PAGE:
My first thought was to pull the pattern from the top itself, but the more I looked at the top, the more I realized there would be a few things that I would ideally like to change; sleeve and body length, just a smidge longer. I also realized that I just wanted to sew. I didn’t want to pull a pattern and tweak it and then test it and then tweak it some more.


So after a bit of browsing I came across the Lane Raglan Sweatshirt pattern. The images looked spot on and the measurements were ideally close to mine – excellent – very little to modify – YES! So I bought the pattern – and then remembered that I hate taping pdf’s together. But, the thought of owning more tops in all the pretty colours kicked me into gear and away I went. I traced off a straight size small and followed the instructions, and in less than 2 hours from laying out the pattern to a final press I had a lovely new top.


I ended up removing an inch of length from the sleeves and the body length but left the rest as is. I ended up making this top up in the standard knit fabrics, and then decided that I wanted to try it in a drapey rayon. Again, this was a stash fabric. I loved the look of this top without the bands so I simply turned under and twin needle stitched the hem, sleeves and neckline. The only thing I wish I had done was to add knit interfacing to the neckline – i find it stretches a bit more than I like after I wear it for a while.


All in all a lovely pattern that I know will pop up a few more times before I’m done with it! Do you have a go-to top pattern? Is it the Lane Raglan as well?

Camas Blouse: a Thread Theory Winner

When I was making jeans for my husband, and then myself, I looked at a few different companies to source the different notions I would need/want. One of these companies was Thread Theory, a wonderful company run from Vancouver Island, by an outdoorsy couple (who have an extremely cute pooch). As I was browsing and filling my online shopping cart with jeans kits, I was also adding to it the Jedediah Pants (for him) and the Camas Blouse (for her!). The Camas Blouse is, from what I can tell, the first women’s pattern put out by this company. I really liked the design details and I was interested to see how their patterns fit into my lifestyle.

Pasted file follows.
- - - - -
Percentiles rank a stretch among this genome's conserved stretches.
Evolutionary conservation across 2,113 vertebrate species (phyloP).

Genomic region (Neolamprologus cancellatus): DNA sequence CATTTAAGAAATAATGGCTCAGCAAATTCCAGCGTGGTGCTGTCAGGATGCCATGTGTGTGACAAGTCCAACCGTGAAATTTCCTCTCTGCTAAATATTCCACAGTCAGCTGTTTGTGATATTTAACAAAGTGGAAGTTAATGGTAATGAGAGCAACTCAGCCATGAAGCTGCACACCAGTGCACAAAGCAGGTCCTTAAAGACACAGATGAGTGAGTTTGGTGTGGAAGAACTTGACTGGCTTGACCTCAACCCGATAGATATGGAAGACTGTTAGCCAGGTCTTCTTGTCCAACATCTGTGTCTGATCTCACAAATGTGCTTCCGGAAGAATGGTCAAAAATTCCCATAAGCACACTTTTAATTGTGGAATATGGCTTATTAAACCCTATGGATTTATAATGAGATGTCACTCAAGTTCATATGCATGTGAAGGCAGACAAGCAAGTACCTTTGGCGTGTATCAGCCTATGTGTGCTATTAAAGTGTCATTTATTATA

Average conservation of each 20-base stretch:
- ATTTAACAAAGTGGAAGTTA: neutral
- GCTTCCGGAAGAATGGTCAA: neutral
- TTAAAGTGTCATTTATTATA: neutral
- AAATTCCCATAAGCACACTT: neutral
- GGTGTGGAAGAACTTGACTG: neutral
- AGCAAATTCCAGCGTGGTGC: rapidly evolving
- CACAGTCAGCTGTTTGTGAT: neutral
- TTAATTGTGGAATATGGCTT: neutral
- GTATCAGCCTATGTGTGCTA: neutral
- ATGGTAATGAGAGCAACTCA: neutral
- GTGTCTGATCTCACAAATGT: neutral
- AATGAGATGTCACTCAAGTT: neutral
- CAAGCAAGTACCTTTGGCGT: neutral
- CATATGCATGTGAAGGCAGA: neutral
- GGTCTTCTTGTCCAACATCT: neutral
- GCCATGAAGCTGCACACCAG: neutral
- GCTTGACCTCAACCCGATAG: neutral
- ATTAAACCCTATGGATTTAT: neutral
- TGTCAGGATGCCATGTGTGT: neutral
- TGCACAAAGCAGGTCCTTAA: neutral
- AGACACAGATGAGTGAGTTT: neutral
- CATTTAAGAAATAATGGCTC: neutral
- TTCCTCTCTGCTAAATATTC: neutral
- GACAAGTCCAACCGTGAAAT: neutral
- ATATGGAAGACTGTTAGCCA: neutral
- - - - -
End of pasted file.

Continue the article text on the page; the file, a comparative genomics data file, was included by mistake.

I love it.  The pattern, the design, the final product. It’s all very me.


I actually started off using the most lux of fabrics; a cut of amazingly drapey, yet not see through, bamboo jersey (a lovely gift of a cut of fabric) and some black raw silk (for the yolk), and inky blue light weight silk (for the yolk lining).


The pattern is a PDF, but I think well worth the hassle of printing, taping, and in my case, tracing. I actually traced the pattern out when I was in the middle of my jeans sewing bender and it was a refreshing change of pace from denim.

Based on shoulder measurements, I cut a straight size 8 and made no alterations (cue fanfare). I followed the directions right up until i got to the front placket. I’m sure the directions as written are great for this section, but I decided that I wanted to assemble the placket first, including trimming, notching and serging the edge of the band before I attached it to the shirt. That way there was a lot less bulk to deal with.


I sewed the hem of the sleeves and the shirt with just a standard straight stitch. This worked well for me as the bottom is drapey, and the sleeves are loose enough to pull on without needing any stretch. If you like a more fitted sleeve I would recommend either a double needle, zigzag stitch or coverstitch machine as a finish.